Pet Monster
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Ben - "She could've killed me."
Giles - "No she couldn't. Never. And sooner or later Glory will re-emerge, and… make Buffy pay for that mercy. And the world with her. Buffy even knows that… and still she couldn't take a human life. She's a hero, you see. She's not like us."
Ben - "Us?"

Buffy the Vampire Slayer S5:22 "The Gift"

Amos Burton : [Puts his hand on Prax's gun which was aimed at Dr. Strickland, lowering it] You're not that guy. You're not that guy.

[Prax leaves]

Dr. Strickland : [Standing up from where he was kneeling] Thank you. Thank you.

Amos Burton : I am that guy.

The Expanse S3:6 "Immolation"

Basic Information

The Pet Monster is a supporting character (usually an NPC but possibly a token evil team-mate PC) who is unquestionably evil, but still well disposed towards one of the "good guys". The monster may serve as a sort of inverse morality pet for the protagonists, or as the one who takes care of the jobs that the PCs are too "good" to do.

Interesting examples might include an evil orphan who is actually quite attached to their adoptive family and will go to horrific lengths to protect them, a evil fairy Godmother who takes her Godmotherly duties seriously1, an undead ancestor with an interest in furthering the destiny of his descendants or some kind of monster (say, a dragon) that the protagonists raised in the hope of bringing it up as a force for good - unsuccessfully for the most part, but enough that it retains affection (or a sense of debt to be repaid). A creepy, stalkerish villain with a crush on one of the PCs might also be interesting - perhaps a vampire with an interest in a female protagonist2?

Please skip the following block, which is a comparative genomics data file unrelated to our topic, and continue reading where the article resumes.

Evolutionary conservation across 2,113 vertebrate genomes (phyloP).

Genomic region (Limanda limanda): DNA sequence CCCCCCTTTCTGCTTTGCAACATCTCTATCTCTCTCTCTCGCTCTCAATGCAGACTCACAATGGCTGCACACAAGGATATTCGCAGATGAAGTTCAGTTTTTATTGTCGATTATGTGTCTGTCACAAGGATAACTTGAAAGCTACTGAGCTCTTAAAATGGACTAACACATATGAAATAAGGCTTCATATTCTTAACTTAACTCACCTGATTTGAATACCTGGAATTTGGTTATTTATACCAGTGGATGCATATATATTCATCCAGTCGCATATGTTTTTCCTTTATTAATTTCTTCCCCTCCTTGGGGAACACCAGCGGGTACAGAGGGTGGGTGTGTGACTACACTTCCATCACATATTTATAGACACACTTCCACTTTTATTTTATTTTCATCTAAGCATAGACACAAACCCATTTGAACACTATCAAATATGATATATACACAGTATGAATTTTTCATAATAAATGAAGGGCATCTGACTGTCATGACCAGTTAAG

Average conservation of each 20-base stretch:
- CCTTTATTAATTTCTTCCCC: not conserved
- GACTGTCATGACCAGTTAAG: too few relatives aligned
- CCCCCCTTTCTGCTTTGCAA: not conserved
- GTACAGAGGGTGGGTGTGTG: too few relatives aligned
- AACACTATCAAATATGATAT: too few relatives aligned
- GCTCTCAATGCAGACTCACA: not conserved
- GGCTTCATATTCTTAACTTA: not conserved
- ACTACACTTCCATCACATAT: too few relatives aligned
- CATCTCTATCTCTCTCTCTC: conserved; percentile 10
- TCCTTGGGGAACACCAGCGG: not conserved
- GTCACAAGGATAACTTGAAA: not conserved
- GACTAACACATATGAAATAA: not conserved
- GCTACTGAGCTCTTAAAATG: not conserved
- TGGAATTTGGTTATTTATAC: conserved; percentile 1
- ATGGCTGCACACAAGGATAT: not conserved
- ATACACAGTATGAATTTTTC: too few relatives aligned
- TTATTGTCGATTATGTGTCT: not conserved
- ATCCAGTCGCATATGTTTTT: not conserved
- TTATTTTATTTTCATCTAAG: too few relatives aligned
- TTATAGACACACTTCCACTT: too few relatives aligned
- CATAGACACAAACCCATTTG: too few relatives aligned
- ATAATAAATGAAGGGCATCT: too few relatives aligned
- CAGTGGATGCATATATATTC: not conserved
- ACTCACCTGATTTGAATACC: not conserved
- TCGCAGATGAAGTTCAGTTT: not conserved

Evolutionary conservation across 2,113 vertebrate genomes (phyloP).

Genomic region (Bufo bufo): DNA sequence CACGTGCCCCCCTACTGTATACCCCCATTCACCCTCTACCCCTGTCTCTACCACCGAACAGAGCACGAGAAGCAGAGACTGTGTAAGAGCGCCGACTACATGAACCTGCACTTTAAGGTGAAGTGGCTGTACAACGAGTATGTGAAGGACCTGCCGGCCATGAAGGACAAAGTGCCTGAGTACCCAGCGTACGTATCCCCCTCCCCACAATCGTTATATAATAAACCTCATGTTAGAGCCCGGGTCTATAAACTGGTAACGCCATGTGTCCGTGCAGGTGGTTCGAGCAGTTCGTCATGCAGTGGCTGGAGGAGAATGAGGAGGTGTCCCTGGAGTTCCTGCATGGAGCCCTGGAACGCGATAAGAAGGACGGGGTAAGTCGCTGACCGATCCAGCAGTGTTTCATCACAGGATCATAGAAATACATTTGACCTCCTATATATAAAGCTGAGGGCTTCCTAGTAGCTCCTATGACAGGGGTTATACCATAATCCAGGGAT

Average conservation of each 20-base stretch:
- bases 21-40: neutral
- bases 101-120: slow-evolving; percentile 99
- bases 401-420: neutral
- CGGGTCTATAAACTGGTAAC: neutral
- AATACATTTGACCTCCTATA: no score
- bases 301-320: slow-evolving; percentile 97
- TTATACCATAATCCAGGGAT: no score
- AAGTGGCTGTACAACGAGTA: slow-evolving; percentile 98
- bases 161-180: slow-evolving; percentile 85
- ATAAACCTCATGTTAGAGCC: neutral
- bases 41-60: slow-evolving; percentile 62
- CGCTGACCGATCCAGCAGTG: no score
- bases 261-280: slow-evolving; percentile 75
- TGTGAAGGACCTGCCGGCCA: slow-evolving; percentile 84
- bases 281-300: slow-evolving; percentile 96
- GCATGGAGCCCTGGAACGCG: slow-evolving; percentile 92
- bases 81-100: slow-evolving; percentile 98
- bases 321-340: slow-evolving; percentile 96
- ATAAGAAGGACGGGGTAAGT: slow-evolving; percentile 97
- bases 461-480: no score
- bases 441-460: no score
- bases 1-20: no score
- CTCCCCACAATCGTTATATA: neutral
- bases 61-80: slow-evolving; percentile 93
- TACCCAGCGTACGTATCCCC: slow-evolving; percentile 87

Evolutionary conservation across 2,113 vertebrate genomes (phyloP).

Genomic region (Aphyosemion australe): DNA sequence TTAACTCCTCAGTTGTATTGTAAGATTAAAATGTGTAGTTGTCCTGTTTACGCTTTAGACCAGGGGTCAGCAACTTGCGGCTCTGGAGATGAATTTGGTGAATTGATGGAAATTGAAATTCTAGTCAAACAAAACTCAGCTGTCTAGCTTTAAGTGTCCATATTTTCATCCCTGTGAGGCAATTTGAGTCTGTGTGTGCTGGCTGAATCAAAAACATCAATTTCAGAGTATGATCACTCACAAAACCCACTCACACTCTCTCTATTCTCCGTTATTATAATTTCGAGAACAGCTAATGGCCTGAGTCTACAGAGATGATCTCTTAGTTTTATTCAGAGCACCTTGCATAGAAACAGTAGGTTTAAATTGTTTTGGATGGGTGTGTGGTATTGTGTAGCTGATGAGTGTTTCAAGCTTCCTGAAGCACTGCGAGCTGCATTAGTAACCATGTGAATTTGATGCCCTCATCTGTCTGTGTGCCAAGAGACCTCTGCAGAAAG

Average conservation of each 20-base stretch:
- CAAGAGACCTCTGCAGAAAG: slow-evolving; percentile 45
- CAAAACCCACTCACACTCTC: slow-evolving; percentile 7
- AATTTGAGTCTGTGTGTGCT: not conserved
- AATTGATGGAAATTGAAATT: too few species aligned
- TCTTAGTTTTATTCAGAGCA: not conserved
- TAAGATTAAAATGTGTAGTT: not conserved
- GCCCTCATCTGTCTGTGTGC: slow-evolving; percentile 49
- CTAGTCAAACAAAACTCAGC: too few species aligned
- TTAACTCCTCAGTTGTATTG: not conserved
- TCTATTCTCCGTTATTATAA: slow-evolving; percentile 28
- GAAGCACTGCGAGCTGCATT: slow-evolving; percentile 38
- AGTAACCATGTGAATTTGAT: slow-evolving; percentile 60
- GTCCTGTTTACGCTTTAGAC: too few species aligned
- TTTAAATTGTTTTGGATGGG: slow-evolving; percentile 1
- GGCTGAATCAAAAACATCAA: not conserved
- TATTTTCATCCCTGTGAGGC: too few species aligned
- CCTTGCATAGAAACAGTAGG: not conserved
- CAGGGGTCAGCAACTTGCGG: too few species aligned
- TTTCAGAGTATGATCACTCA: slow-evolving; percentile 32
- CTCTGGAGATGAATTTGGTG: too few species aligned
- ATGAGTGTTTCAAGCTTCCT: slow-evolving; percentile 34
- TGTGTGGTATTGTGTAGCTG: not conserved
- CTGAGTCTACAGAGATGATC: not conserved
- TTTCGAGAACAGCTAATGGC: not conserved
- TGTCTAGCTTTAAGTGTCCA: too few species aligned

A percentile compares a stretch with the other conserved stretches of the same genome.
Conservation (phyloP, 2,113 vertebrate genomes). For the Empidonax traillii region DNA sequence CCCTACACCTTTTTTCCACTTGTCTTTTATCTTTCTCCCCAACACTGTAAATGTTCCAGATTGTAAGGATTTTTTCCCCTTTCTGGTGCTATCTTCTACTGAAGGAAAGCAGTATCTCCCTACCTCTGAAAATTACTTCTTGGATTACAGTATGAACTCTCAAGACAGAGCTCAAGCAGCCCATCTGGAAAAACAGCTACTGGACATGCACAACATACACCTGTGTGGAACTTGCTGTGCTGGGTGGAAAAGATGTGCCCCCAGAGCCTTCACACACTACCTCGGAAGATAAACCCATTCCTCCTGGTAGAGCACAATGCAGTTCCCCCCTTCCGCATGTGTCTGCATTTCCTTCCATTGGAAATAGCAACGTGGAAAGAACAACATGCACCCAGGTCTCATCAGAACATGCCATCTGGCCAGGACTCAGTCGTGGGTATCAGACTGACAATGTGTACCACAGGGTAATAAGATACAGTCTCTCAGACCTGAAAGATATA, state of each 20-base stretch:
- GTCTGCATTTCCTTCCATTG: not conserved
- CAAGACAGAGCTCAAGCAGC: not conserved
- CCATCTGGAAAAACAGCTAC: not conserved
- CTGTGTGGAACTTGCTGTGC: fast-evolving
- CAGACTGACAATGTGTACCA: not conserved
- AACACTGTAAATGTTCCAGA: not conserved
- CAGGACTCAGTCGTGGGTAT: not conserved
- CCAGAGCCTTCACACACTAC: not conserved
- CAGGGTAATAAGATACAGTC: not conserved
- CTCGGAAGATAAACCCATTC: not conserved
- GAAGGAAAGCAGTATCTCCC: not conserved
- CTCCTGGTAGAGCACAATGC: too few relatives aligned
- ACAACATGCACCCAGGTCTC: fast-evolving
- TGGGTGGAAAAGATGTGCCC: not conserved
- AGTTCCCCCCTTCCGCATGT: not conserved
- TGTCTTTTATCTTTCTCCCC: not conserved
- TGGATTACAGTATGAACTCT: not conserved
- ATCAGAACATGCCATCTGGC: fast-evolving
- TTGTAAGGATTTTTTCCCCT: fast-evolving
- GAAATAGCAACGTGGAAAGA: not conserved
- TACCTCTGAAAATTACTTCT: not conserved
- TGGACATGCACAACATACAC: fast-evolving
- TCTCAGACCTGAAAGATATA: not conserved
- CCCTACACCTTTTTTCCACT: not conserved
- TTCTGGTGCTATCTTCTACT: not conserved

A more mundane - and entirely historical - example might be a condemned murderer, whose execution is indefinitely suspended as long as they are prepared to serve as the community's executioner. Although the contract need not be that leonine - plenty of sadists and other thoroughly unpleasant people have been employed to do what they enjoy by governments of all kinds through the ages, whether killing for entertainment, carrying out political assassinations or as torturers. Degrees of freedom may vary from case to case, but this may not matter much to anyone involved. Obviously, in these cases, the pet monster is not working for "the good guys" … but may be working alongside them.

Another fringe case may be a controlling spouse, overbearing parent, evil boss, school bully or suchlike that is jealous of their victim and will turn their considerable wrath on anyone they consider to be poaching on their preserves.


1. full source reference

Game and Story Use

  • Can make for some interesting moral boundary play as the PCs debate letting their supernatural ally deal with all sorts of problems which would be better not resolved with violence.
  • The monster may also lack a sense of proportion - argue with a colleague over parking spaces at work, wake up the next morning to find that your creepy vampire with a crush has left their head on your doorstep. Nice.